Encouraging Physical Activity in Toddlers

{Disclosure: We are thrilled to partner with Children’s Hospitals and Clinics of Minnesota to share helpful information about early childhood development for children ages zero to three. A host of additional early childhood resources are available on the Children’s website.}


In my field of work we are constantly talking to parents about keeping their toddlers active. Sometimes I am met with a look and I can tell they think I’m crazy. I mean, have you ever met a toddler that isn’t active? Toddlers by definition are active, busy beings that love to run, jump, kick and throw. However, it is important to have this conversation with parents. Encouraging their toddler’s innate desire to be active helps establish healthy habits that are so important for the long term. It is never too young to start encouraging and giving them ample opportunity to have physical activity be a part of their daily routine.

Encouraging Physical Activity in Toddlers | Twin Cities Moms Blog

Did you know that there are recommendations for physical activity for your toddler?

Physical activity guidelines for toddlers recommend that each day they:

  • get at least 30 minutes of structured (adult-led) physical activity
  • get at least 60 minutes of unstructured (free play) physical activity
  • not be inactive for more than 1 hour at a time except when sleeping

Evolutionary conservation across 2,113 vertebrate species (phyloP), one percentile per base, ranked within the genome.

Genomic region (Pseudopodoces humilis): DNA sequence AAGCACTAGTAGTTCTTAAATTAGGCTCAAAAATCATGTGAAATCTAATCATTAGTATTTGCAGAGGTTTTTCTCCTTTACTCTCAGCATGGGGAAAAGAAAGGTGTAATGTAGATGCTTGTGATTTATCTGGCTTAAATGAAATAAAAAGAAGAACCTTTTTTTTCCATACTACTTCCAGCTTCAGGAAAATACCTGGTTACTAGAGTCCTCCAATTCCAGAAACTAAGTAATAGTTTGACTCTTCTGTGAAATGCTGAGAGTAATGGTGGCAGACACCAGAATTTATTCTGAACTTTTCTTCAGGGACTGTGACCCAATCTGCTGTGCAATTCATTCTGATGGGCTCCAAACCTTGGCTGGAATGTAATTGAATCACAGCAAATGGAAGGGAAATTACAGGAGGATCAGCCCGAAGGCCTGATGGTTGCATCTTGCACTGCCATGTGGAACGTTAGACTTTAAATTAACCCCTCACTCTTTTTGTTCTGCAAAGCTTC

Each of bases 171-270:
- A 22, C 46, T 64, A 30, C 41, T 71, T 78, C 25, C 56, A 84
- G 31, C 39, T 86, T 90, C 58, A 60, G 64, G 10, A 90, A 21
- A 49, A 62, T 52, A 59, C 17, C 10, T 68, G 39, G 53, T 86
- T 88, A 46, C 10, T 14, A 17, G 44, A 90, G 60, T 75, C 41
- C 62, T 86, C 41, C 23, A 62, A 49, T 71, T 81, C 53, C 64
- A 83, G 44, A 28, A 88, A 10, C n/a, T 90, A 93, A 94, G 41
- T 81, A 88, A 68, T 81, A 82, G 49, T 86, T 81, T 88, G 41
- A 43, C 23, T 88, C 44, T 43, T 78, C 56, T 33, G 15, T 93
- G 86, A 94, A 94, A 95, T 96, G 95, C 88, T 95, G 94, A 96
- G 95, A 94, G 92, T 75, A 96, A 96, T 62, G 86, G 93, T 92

-Children’s Hospitals of MN, source

By the way, those recommendations look a lot like the recommendations for adults. So, use your toddler’s health as motivation for the entire family to be active.

Take a family walk or bike ride. Our family loves going for walks in the evening. It’s a chance for us to get exercise and bond together. My son is at an age where he doesn’t like the stroller. He prefers to walk, wait—run, beside us. Sometimes it can be frustrating because it takes a lot longer to get from point A to point B. But honestly, this is a great opportunity to embrace. It is a very good thing for our kids to prefer walking versus sitting. To make it fun we like to take turns chasing each other down the sidewalk. It’s a win-win situation. We all get exercise and our toddler gets tired out before bed time. Going on a bike ride is another excellent option.

Encouraging Physical Activity in Toddlers | Twin Cities Moms Blog

Play games. Toddlers love learning through games. Games not only encourage physical activity but also teach them to be social, take turns and play with others. Of course at this age they will need an adult to lead the game and things may be chaotic. As we know, toddlers are full of energy and have short attention spans. The beauty of games is that they can be done quickly throughout the day. It’s easy to fit them in here and there.  Some of our favorites are The Hokey Pokey, Hide and Seek, Follow the Leader, and Duck Duck Goose. Children’s has a great list of games that encourage physical activity in toddlers. I’ll be trying those on the next rainy day!